When a transformer script is selected, the artifact version is set to “CREATE”. Each time a model is deployed using KFServing with a transformer, a new artifact is generated with an incremental version in a directory named Artifacts under the model version directory in Models dataset. An artifact can be seen as a package containing all the necessary files to deploy a model (e.g., model files, environment, transformer script,…). When only the model is served, that is, no transformer component is being deployed, the artifact version is MODEL-ONLY. MODEL-ONLY artifacts are shared between all model deployments without transformer that have the same model version number.

If you have already created an artifact with a transformer, you can select an existing artifact version using the dropdown menu next to “Artifact version” and double-check the name of the transformer script file.

Select transformer script

By clicking on Advanced you can access the advanced configuration for your serving instance. In particular, you can configure (1) the minimum number of replicas for both the model server and the transformer, (2) the Kafka topic and inference logging mode on which the inference requests will be logged, (3) whether to process requests in batches or not and (4) the resouce configuration for the Docker container running the model server. When the minimum number of replicas is set to 0, the corresponding component (i.e transformer or model server) will scale to zero after a configurable number of seconds (~30s by default).

By default, a new Kafka topic is created for each new model deployment (CREATE) and both model inputs and predictions will be logged. You can turn off logging your inference requests and responses by selecting NONE from the dropdown menu. Also, you can enable logging of model inputs and predictions independently. When you log model inputs, you log the input to the model, after the transformer has executed on the input. When you log predictions, you log the output (prediction) of the model.

Moreover, you can re-use an existing Kafka topic as long as its schema meets the requirement of the inference logger.

Advanced configuration

Finally click on Create Serving to create the serving instance.

For the python API, import the serving module from the Hops python library and use the helper functions.

from hops import serving
from hops import model

model_path = "Resources/mnist/"
model.export(model_path, "mnist", model_version=2, overwrite=True)

if serving.exists("mnist"):

model_path = "Models/mnist/2/"
transformer_path=hdfs.project_path() + "/Resources/mnist-normalizer-transformer.py" # or .ipynb

serving.create_or_update("mnist", # define a name for the serving instance
                        model_path, model_version=2, # set the path and version of the model to be deployed
                        kfserving=True, # whether to serve the model using KFServing or the default tool in the current Hopsworks version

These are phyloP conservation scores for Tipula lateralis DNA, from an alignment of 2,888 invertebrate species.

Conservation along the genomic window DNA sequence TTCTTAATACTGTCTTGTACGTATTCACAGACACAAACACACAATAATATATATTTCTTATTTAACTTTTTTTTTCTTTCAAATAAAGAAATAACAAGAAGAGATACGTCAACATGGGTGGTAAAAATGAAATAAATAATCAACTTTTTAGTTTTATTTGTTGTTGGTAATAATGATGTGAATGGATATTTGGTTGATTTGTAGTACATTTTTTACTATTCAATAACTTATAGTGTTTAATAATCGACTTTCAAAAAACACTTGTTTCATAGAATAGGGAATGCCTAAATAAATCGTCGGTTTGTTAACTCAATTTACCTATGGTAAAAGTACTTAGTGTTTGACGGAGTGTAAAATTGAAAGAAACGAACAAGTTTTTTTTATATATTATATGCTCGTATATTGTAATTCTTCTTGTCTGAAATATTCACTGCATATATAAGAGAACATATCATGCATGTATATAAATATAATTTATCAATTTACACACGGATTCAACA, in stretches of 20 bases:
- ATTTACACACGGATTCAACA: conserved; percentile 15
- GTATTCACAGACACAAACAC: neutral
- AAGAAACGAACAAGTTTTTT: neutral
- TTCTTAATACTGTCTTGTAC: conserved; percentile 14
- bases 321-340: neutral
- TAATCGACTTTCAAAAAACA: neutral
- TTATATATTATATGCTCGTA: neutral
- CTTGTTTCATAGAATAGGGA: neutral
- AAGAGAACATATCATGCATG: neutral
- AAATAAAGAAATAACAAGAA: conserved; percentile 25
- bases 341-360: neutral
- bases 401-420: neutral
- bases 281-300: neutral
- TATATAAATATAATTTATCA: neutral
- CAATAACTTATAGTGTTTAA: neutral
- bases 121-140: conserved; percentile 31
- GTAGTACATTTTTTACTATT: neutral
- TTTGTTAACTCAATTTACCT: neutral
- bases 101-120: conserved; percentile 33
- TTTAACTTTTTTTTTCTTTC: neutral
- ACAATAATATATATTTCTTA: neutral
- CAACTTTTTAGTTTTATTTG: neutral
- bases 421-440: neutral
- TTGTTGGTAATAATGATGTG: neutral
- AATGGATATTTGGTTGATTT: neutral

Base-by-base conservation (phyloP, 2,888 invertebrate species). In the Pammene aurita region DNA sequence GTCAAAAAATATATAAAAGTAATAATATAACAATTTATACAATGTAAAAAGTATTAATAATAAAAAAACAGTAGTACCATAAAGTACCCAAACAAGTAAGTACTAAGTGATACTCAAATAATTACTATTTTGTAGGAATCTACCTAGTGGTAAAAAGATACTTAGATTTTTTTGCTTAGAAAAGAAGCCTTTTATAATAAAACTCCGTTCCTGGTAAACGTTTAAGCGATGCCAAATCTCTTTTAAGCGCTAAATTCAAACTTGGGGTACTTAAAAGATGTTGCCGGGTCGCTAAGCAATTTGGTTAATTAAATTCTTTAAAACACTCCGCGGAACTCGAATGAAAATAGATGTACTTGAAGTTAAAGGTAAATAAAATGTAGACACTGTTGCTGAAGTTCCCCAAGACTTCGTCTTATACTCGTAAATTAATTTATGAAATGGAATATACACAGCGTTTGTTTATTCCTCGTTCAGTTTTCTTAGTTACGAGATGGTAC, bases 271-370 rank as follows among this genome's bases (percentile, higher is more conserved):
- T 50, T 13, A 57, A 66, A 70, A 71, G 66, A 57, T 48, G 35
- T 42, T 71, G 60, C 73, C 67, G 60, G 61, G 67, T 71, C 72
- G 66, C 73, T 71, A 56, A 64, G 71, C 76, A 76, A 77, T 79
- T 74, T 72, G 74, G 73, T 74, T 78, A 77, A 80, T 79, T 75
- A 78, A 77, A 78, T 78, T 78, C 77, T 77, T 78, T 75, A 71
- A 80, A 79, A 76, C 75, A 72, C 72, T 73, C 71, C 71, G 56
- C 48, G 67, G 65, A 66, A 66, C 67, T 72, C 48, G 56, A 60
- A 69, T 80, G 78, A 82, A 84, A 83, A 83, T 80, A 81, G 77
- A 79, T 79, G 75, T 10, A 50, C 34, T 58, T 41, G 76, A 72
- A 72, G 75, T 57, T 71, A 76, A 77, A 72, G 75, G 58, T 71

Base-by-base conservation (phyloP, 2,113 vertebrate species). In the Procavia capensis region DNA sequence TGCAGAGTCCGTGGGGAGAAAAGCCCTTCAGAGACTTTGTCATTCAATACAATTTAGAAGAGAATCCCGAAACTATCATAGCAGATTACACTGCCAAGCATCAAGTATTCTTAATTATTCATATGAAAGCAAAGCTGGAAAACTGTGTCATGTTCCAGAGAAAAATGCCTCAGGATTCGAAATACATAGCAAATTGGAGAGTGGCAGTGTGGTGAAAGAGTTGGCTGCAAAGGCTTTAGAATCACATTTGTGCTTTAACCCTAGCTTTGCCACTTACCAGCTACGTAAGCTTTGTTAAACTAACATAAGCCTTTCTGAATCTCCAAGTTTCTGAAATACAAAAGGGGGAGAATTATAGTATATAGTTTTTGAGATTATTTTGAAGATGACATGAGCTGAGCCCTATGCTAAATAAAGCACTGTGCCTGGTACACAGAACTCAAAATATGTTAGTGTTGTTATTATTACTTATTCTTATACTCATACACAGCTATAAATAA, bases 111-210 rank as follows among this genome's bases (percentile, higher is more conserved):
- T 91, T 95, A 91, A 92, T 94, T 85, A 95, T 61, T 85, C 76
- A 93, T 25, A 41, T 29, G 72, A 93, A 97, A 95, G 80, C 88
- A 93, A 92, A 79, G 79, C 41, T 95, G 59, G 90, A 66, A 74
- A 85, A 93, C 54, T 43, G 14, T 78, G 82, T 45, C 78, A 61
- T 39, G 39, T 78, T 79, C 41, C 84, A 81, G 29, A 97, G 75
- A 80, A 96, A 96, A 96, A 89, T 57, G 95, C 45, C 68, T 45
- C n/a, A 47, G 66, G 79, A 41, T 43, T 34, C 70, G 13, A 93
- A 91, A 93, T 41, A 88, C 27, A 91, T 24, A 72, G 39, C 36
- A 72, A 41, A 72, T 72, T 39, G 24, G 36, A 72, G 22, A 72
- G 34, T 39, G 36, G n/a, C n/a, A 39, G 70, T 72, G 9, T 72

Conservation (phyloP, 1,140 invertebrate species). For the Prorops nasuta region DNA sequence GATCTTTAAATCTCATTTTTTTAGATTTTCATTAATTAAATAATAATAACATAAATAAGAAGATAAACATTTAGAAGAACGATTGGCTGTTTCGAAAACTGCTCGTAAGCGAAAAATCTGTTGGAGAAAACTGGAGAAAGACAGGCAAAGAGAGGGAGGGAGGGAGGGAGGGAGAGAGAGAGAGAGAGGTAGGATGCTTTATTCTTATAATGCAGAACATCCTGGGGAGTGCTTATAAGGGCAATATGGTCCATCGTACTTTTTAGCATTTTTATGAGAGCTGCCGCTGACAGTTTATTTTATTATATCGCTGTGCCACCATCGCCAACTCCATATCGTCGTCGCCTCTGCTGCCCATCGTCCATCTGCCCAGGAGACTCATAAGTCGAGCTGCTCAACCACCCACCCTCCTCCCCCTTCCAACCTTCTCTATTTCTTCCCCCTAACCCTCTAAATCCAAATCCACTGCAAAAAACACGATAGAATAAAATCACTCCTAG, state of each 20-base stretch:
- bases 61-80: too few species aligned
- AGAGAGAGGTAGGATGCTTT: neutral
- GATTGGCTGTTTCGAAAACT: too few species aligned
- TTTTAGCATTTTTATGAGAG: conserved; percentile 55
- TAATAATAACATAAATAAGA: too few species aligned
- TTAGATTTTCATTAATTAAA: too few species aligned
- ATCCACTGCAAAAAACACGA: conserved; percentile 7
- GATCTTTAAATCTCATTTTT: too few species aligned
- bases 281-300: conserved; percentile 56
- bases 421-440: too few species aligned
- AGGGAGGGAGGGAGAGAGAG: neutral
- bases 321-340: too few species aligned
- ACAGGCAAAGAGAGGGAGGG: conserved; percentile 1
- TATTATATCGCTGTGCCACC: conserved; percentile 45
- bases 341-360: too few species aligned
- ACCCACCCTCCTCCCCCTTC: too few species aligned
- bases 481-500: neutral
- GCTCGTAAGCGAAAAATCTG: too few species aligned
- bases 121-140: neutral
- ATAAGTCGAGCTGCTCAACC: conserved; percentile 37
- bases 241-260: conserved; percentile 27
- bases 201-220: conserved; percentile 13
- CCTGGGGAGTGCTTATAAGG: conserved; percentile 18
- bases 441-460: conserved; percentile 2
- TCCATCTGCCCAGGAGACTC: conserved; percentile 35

topic_name="CREATE", # (optional) set the topic name or CREATE to create a new topic for inference logging
                        inference_logging="ALL", # with KFServing, select the type of inference data to log into Kafka, e.g., MODEL_INPUTS, PREDICTIONS or ALL
                        instances=1, # with KFServing, set 0 instances to leverage scale-to-zero capabilities
                        transformer_instances=0, # with KFServing, set 0 instances to leverage scale-to-zero capabilities


Step 2.

After having created the serving instance, a new entry is added to the list.

Start the serving

Click on the Run button to start the model serving instance. After a few seconds the instance will be up and running, ready to start processing incoming inference requests.

You can see more details of the serving instance by clicking on the detailed information button. This will show with additional information such as the endpoints and port to reach the model server, Kafka topic for inference logging, or number of instances currently running.

See detailed information

Overview button

View detailed information

Detailed information

You can check the logs of the model deployment by clicking on the logs button. This will bring you to the Kibana UI, from which you will be able to read and search in near real-time the logs printed by the model serving components.

Click logs button

Logs button

Logs can be filtered by different fields such as serving component (i.e predictor or transformer), container name (i.e container within the serving component), model name, project or serving, among other fields.

View the logs

Kibana UI

Step 3.

After a while your model will become stale and you will have to re-train it and export it again. To update your serving instance to serve the newer version of the model or update the transformer script, click on the edit button. You don’t need to stop your serving instance, you can update the model version, artifact version or transformer script file while the serving server is running.

Edit the serving instance

Update the serving instance

From the dropdown menu you can select the newer version (1) and click Update serving (2). After a couple of seconds the model server will be serving the newer version of your model, artifact or transformer script file.

Update the serving instance

Update the model version, artifact version or transformer file

Where do I go from here?

Take a look at the Inference documentation to see how you can send inference requests to the serving server serving your model.